Electrophilic amination involves the formation of a carbon-nitrogen bond through the reaction of a nucleophilic carbanion with an electrophilic source of nitrogen.
Electrophilic amination reactions can be classified as either additions or substitutions. Although the resulting product is not always an amine, these reactions are unified by the formation of a carbon-nitrogen bond and the use of an electrophilic aminating agent. A wide variety of electrophiles have been used; for substitutions, these are most commonly amines substituted with electron-withdrawing groups: chloramines, hydroxylamines, hydrazines, and oxaziridines, for instance. Addition reactions have employed imines, oximes, azides, azo compounds, and others.(1)
Mechanism and Stereochemistry
A nitrogen bound to both a good electrofuge and a good nucleofuge is known as a nitrenoid (for its resemblance to a nitrene). Nitrenes lack a full octet of electrons and are thus highly electrophilic; nitrenoids exhibit analogous behavior and are often good substrates for electrophilic amination reactions. Nitrenoids can be generated from O-alkylhydroxylamines containing an N-H bond via deprotonation or from O-alkyloximes via nucleophilic addition. These intermediates react with carbanions to give substituted amines. Other electron-deficient, sp3 amination reagents react by similar mechanisms to give substitution products.(2)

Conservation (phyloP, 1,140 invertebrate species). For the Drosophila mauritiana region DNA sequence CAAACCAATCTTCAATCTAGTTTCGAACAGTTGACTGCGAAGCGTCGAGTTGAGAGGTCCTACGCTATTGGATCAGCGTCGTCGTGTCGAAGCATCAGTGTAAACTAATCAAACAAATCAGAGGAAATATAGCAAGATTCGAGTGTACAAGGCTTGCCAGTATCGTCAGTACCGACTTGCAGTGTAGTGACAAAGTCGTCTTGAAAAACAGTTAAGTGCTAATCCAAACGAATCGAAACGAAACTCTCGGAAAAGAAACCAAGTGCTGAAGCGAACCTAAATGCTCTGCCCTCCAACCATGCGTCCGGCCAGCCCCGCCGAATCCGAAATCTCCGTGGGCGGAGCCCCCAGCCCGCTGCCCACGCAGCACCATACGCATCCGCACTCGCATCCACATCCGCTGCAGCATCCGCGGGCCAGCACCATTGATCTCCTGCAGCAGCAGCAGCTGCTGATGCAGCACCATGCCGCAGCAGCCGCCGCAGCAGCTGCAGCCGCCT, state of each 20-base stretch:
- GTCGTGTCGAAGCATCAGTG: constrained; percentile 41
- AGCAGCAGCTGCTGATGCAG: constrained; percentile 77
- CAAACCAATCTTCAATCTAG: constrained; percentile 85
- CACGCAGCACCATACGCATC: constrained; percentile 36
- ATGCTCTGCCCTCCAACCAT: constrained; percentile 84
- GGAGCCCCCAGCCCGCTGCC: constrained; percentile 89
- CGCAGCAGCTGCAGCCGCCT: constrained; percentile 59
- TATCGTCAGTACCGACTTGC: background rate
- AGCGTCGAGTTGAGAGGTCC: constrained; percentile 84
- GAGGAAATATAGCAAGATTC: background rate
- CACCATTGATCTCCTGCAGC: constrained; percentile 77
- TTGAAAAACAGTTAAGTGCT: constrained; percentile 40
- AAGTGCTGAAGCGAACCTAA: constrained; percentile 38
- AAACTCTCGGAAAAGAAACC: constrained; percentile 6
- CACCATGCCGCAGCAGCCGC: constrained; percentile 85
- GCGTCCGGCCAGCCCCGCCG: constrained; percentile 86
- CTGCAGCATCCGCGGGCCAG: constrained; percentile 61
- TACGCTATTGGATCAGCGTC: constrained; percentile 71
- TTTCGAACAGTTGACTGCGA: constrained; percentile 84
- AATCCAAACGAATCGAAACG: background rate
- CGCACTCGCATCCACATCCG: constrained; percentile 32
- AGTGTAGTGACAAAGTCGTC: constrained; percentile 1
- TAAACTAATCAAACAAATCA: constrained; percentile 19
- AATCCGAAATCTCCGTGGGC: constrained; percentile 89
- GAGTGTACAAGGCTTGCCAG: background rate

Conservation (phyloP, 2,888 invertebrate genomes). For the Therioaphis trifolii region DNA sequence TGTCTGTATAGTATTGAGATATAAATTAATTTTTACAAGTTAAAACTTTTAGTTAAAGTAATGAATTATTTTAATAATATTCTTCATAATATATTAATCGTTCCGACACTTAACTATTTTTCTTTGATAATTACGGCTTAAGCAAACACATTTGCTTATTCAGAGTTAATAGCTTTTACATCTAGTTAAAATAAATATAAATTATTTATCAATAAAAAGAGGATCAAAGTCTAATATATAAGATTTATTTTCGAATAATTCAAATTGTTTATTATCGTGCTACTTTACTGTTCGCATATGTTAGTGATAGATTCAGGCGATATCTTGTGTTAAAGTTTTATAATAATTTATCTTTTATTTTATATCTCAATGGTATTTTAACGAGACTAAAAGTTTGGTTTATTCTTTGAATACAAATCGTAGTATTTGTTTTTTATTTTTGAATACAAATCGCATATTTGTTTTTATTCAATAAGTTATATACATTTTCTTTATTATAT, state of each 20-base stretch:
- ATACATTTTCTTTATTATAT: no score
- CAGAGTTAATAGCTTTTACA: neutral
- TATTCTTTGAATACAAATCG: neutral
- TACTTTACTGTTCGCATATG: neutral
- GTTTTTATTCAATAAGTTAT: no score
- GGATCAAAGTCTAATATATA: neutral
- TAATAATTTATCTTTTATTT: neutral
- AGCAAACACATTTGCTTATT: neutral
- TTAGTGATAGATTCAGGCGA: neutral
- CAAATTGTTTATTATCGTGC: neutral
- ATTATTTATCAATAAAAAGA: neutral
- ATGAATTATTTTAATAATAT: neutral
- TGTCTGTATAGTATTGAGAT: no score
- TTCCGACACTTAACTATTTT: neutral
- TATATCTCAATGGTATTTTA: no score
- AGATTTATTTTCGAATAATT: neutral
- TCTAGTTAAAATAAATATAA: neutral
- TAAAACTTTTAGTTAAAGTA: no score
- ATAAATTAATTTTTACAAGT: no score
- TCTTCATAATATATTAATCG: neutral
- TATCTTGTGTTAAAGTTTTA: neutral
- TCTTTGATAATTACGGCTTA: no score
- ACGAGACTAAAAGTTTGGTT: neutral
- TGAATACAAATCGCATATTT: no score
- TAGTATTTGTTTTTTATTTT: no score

In aminations involving oxaziridines, nucleophilic attack takes place on the nitrogen atom of the three-membered ring. For some substrates (α-cyano ketones, for example), the resulting alkoxide reacts further to afford unexpected products. Straightforward β elimination of the alkoxide leads to the formation of an amine.(3)
Additions across pi bonds appear to proceed by typical nucleophilic addition pathways in most cases. Alkyl-, aryl-, and heteroaryllithium reagents add to azides to afford triazene salts. Reduction of these salts leads to amines, although they also may be converted to azides upon acidic workup with overall elimination of sulfinic acid.(4)